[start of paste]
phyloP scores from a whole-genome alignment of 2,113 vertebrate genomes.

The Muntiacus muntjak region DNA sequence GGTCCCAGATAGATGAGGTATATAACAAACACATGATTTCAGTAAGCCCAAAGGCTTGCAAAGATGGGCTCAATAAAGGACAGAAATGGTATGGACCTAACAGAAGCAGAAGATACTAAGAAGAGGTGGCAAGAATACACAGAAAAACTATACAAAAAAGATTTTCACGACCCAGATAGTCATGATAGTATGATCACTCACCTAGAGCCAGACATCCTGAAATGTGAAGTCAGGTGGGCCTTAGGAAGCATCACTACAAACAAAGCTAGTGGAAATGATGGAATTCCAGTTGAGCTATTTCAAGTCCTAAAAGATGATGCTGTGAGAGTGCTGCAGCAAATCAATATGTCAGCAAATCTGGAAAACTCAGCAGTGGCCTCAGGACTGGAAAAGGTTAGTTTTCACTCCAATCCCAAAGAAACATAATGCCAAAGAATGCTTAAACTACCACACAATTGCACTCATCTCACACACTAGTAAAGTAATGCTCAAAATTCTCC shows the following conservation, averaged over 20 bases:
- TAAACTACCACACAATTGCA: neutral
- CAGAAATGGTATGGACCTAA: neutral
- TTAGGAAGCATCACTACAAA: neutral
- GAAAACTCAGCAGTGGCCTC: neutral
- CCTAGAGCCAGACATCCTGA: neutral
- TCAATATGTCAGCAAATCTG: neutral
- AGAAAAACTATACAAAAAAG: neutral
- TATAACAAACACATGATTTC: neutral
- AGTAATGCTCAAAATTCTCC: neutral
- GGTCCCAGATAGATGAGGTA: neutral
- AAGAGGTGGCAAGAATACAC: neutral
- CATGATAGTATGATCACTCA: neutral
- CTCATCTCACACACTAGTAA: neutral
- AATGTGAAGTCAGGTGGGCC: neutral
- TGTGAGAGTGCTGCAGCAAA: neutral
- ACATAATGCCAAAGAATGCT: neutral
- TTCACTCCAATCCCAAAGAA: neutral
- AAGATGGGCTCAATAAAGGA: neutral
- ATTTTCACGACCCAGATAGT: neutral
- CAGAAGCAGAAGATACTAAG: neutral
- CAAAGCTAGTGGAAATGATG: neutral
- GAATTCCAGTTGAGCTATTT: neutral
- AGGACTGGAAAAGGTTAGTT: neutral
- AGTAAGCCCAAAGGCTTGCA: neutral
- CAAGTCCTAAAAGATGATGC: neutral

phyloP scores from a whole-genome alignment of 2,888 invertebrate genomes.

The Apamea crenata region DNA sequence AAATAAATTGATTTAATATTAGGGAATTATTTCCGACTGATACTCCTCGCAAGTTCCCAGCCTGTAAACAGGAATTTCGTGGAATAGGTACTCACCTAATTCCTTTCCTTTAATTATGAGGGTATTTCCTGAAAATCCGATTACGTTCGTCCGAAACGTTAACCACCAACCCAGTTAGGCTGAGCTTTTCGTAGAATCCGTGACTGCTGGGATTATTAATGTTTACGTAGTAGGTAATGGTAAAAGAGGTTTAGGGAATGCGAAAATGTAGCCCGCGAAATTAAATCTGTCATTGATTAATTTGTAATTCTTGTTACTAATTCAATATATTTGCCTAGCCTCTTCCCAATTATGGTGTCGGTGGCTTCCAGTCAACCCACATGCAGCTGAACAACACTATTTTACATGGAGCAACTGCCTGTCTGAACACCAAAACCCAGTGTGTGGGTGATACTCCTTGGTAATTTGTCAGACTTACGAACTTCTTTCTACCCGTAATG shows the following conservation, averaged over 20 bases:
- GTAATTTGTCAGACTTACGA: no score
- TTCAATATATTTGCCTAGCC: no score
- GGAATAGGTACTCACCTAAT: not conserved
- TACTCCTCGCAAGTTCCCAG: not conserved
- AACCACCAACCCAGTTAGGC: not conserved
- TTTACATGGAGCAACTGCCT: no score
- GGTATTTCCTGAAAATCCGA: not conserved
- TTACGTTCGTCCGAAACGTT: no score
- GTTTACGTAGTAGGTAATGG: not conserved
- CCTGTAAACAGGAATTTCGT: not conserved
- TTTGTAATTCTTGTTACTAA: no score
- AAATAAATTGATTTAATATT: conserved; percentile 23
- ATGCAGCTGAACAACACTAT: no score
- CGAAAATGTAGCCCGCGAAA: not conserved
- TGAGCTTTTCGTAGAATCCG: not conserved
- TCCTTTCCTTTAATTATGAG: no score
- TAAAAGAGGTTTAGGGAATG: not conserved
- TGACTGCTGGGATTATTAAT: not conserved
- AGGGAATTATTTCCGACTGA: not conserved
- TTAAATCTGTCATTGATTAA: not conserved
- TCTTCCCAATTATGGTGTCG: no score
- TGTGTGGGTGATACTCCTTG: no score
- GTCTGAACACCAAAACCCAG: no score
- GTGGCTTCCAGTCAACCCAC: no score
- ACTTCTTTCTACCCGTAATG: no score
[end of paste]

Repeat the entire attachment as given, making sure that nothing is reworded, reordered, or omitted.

phyloP scores from a whole-genome alignment of 2,113 vertebrate genomes.

The Muntiacus muntjak region DNA sequence GGTCCCAGATAGATGAGGTATATAACAAACACATGATTTCAGTAAGCCCAAAGGCTTGCAAAGATGGGCTCAATAAAGGACAGAAATGGTATGGACCTAACAGAAGCAGAAGATACTAAGAAGAGGTGGCAAGAATACACAGAAAAACTATACAAAAAAGATTTTCACGACCCAGATAGTCATGATAGTATGATCACTCACCTAGAGCCAGACATCCTGAAATGTGAAGTCAGGTGGGCCTTAGGAAGCATCACTACAAACAAAGCTAGTGGAAATGATGGAATTCCAGTTGAGCTATTTCAAGTCCTAAAAGATGATGCTGTGAGAGTGCTGCAGCAAATCAATATGTCAGCAAATCTGGAAAACTCAGCAGTGGCCTCAGGACTGGAAAAGGTTAGTTTTCACTCCAATCCCAAAGAAACATAATGCCAAAGAATGCTTAAACTACCACACAATTGCACTCATCTCACACACTAGTAAAGTAATGCTCAAAATTCTCC shows the following conservation, averaged over 20 bases:
- TAAACTACCACACAATTGCA: neutral
- CAGAAATGGTATGGACCTAA: neutral
- TTAGGAAGCATCACTACAAA: neutral
- GAAAACTCAGCAGTGGCCTC: neutral
- CCTAGAGCCAGACATCCTGA: neutral
- TCAATATGTCAGCAAATCTG: neutral
- AGAAAAACTATACAAAAAAG: neutral
- TATAACAAACACATGATTTC: neutral
- AGTAATGCTCAAAATTCTCC: neutral
- GGTCCCAGATAGATGAGGTA: neutral
- AAGAGGTGGCAAGAATACAC: neutral
- CATGATAGTATGATCACTCA: neutral
- CTCATCTCACACACTAGTAA: neutral
- AATGTGAAGTCAGGTGGGCC: neutral
- TGTGAGAGTGCTGCAGCAAA: neutral
- ACATAATGCCAAAGAATGCT: neutral
- TTCACTCCAATCCCAAAGAA: neutral
- AAGATGGGCTCAATAAAGGA: neutral
- ATTTTCACGACCCAGATAGT: neutral
- CAGAAGCAGAAGATACTAAG: neutral
- CAAAGCTAGTGGAAATGATG: neutral
- GAATTCCAGTTGAGCTATTT: neutral
- AGGACTGGAAAAGGTTAGTT: neutral
- AGTAAGCCCAAAGGCTTGCA: neutral
- CAAGTCCTAAAAGATGATGC: neutral

phyloP scores from a whole-genome alignment of 2,888 invertebrate genomes.

The Apamea crenata region DNA sequence AAATAAATTGATTTAATATTAGGGAATTATTTCCGACTGATACTCCTCGCAAGTTCCCAGCCTGTAAACAGGAATTTCGTGGAATAGGTACTCACCTAATTCCTTTCCTTTAATTATGAGGGTATTTCCTGAAAATCCGATTACGTTCGTCCGAAACGTTAACCACCAACCCAGTTAGGCTGAGCTTTTCGTAGAATCCGTGACTGCTGGGATTATTAATGTTTACGTAGTAGGTAATGGTAAAAGAGGTTTAGGGAATGCGAAAATGTAGCCCGCGAAATTAAATCTGTCATTGATTAATTTGTAATTCTTGTTACTAATTCAATATATTTGCCTAGCCTCTTCCCAATTATGGTGTCGGTGGCTTCCAGTCAACCCACATGCAGCTGAACAACACTATTTTACATGGAGCAACTGCCTGTCTGAACACCAAAACCCAGTGTGTGGGTGATACTCCTTGGTAATTTGTCAGACTTACGAACTTCTTTCTACCCGTAATG shows the following conservation, averaged over 20 bases:
- GTAATTTGTCAGACTTACGA: no score
- TTCAATATATTTGCCTAGCC: no score
- GGAATAGGTACTCACCTAAT: not conserved
- TACTCCTCGCAAGTTCCCAG: not conserved
- AACCACCAACCCAGTTAGGC: not conserved
- TTTACATGGAGCAACTGCCT: no score
- GGTATTTCCTGAAAATCCGA: not conserved
- TTACGTTCGTCCGAAACGTT: no score
- GTTTACGTAGTAGGTAATGG: not conserved
- CCTGTAAACAGGAATTTCGT: not conserved
- TTTGTAATTCTTGTTACTAA: no score
- AAATAAATTGATTTAATATT: conserved; percentile 23
- ATGCAGCTGAACAACACTAT: no score
- CGAAAATGTAGCCCGCGAAA: not conserved
- TGAGCTTTTCGTAGAATCCG: not conserved
- TCCTTTCCTTTAATTATGAG: no score
- TAAAAGAGGTTTAGGGAATG: not conserved
- TGACTGCTGGGATTATTAAT: not conserved
- AGGGAATTATTTCCGACTGA: not conserved
- TTAAATCTGTCATTGATTAA: not conserved
- TCTTCCCAATTATGGTGTCG: no score
- TGTGTGGGTGATACTCCTTG: no score
- GTCTGAACACCAAAACCCAG: no score
- GTGGCTTCCAGTCAACCCAC: no score
- ACTTCTTTCTACCCGTAATG: no score